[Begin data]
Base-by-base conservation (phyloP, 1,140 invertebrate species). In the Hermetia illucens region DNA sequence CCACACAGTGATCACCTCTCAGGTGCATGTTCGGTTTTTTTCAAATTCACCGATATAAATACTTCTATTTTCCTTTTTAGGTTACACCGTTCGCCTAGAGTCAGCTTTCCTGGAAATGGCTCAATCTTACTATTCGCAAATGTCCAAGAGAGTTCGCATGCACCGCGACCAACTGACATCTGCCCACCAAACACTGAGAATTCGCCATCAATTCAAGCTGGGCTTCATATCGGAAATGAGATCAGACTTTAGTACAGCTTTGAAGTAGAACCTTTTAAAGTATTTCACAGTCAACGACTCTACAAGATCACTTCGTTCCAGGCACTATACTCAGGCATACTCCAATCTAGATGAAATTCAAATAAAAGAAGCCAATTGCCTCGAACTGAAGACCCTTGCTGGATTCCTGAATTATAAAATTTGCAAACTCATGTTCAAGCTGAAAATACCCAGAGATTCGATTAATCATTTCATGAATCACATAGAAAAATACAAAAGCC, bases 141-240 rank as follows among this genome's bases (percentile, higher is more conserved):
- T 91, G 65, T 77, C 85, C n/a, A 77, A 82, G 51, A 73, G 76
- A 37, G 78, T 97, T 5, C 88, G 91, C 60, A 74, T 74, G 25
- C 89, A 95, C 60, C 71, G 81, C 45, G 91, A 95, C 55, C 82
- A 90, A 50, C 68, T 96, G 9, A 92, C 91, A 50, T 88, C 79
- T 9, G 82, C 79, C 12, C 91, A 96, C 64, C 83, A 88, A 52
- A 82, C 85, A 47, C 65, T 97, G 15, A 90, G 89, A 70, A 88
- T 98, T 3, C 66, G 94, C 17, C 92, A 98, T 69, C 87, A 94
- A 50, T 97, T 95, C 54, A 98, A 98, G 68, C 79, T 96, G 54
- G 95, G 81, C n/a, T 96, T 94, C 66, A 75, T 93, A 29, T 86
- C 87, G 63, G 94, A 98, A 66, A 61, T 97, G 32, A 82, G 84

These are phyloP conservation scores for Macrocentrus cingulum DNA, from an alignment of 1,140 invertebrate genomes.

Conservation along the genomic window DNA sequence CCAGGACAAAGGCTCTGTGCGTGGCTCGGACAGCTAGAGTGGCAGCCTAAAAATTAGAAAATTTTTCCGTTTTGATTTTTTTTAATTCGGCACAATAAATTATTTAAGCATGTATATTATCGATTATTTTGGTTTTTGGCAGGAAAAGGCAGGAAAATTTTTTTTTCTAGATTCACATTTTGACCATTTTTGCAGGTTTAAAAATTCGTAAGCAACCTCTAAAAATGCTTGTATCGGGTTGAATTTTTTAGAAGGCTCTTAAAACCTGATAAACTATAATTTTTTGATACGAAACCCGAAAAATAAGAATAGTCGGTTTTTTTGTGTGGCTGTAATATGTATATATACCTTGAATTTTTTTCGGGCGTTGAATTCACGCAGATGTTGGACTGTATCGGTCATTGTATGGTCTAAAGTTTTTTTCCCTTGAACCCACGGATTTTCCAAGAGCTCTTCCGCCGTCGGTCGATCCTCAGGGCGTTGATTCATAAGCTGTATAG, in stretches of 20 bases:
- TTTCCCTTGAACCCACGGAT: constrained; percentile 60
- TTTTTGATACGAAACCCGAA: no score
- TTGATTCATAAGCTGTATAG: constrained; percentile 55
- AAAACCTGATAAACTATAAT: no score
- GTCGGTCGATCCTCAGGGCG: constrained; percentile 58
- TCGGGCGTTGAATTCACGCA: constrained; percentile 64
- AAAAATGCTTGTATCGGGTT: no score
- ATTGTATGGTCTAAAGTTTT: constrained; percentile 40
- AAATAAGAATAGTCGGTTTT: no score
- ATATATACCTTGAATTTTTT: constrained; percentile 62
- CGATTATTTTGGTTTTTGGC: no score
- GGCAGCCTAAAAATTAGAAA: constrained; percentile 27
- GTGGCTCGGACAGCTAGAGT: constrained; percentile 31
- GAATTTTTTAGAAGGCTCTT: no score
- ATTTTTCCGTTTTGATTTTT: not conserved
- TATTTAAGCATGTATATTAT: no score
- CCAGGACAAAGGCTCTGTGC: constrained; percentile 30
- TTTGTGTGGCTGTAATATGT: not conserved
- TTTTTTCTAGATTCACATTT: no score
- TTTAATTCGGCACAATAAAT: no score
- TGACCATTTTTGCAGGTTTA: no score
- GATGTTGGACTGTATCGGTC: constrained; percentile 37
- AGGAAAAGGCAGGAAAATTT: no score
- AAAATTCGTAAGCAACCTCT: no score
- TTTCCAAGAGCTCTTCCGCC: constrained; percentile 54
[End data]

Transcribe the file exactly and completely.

Base-by-base conservation (phyloP, 1,140 invertebrate species). In the Hermetia illucens region DNA sequence CCACACAGTGATCACCTCTCAGGTGCATGTTCGGTTTTTTTCAAATTCACCGATATAAATACTTCTATTTTCCTTTTTAGGTTACACCGTTCGCCTAGAGTCAGCTTTCCTGGAAATGGCTCAATCTTACTATTCGCAAATGTCCAAGAGAGTTCGCATGCACCGCGACCAACTGACATCTGCCCACCAAACACTGAGAATTCGCCATCAATTCAAGCTGGGCTTCATATCGGAAATGAGATCAGACTTTAGTACAGCTTTGAAGTAGAACCTTTTAAAGTATTTCACAGTCAACGACTCTACAAGATCACTTCGTTCCAGGCACTATACTCAGGCATACTCCAATCTAGATGAAATTCAAATAAAAGAAGCCAATTGCCTCGAACTGAAGACCCTTGCTGGATTCCTGAATTATAAAATTTGCAAACTCATGTTCAAGCTGAAAATACCCAGAGATTCGATTAATCATTTCATGAATCACATAGAAAAATACAAAAGCC, bases 141-240 rank as follows among this genome's bases (percentile, higher is more conserved):
- T 91, G 65, T 77, C 85, C n/a, A 77, A 82, G 51, A 73, G 76
- A 37, G 78, T 97, T 5, C 88, G 91, C 60, A 74, T 74, G 25
- C 89, A 95, C 60, C 71, G 81, C 45, G 91, A 95, C 55, C 82
- A 90, A 50, C 68, T 96, G 9, A 92, C 91, A 50, T 88, C 79
- T 9, G 82, C 79, C 12, C 91, A 96, C 64, C 83, A 88, A 52
- A 82, C 85, A 47, C 65, T 97, G 15, A 90, G 89, A 70, A 88
- T 98, T 3, C 66, G 94, C 17, C 92, A 98, T 69, C 87, A 94
- A 50, T 97, T 95, C 54, A 98, A 98, G 68, C 79, T 96, G 54
- G 95, G 81, C n/a, T 96, T 94, C 66, A 75, T 93, A 29, T 86
- C 87, G 63, G 94, A 98, A 66, A 61, T 97, G 32, A 82, G 84

These are phyloP conservation scores for Macrocentrus cingulum DNA, from an alignment of 1,140 invertebrate genomes.

Conservation along the genomic window DNA sequence CCAGGACAAAGGCTCTGTGCGTGGCTCGGACAGCTAGAGTGGCAGCCTAAAAATTAGAAAATTTTTCCGTTTTGATTTTTTTTAATTCGGCACAATAAATTATTTAAGCATGTATATTATCGATTATTTTGGTTTTTGGCAGGAAAAGGCAGGAAAATTTTTTTTTCTAGATTCACATTTTGACCATTTTTGCAGGTTTAAAAATTCGTAAGCAACCTCTAAAAATGCTTGTATCGGGTTGAATTTTTTAGAAGGCTCTTAAAACCTGATAAACTATAATTTTTTGATACGAAACCCGAAAAATAAGAATAGTCGGTTTTTTTGTGTGGCTGTAATATGTATATATACCTTGAATTTTTTTCGGGCGTTGAATTCACGCAGATGTTGGACTGTATCGGTCATTGTATGGTCTAAAGTTTTTTTCCCTTGAACCCACGGATTTTCCAAGAGCTCTTCCGCCGTCGGTCGATCCTCAGGGCGTTGATTCATAAGCTGTATAG, in stretches of 20 bases:
- TTTCCCTTGAACCCACGGAT: constrained; percentile 60
- TTTTTGATACGAAACCCGAA: no score
- TTGATTCATAAGCTGTATAG: constrained; percentile 55
- AAAACCTGATAAACTATAAT: no score
- GTCGGTCGATCCTCAGGGCG: constrained; percentile 58
- TCGGGCGTTGAATTCACGCA: constrained; percentile 64
- AAAAATGCTTGTATCGGGTT: no score
- ATTGTATGGTCTAAAGTTTT: constrained; percentile 40
- AAATAAGAATAGTCGGTTTT: no score
- ATATATACCTTGAATTTTTT: constrained; percentile 62
- CGATTATTTTGGTTTTTGGC: no score
- GGCAGCCTAAAAATTAGAAA: constrained; percentile 27
- GTGGCTCGGACAGCTAGAGT: constrained; percentile 31
- GAATTTTTTAGAAGGCTCTT: no score
- ATTTTTCCGTTTTGATTTTT: not conserved
- TATTTAAGCATGTATATTAT: no score
- CCAGGACAAAGGCTCTGTGC: constrained; percentile 30
- TTTGTGTGGCTGTAATATGT: not conserved
- TTTTTTCTAGATTCACATTT: no score
- TTTAATTCGGCACAATAAAT: no score
- TGACCATTTTTGCAGGTTTA: no score
- GATGTTGGACTGTATCGGTC: constrained; percentile 37
- AGGAAAAGGCAGGAAAATTT: no score
- AAAATTCGTAAGCAACCTCT: no score
- TTTCCAAGAGCTCTTCCGCC: constrained; percentile 54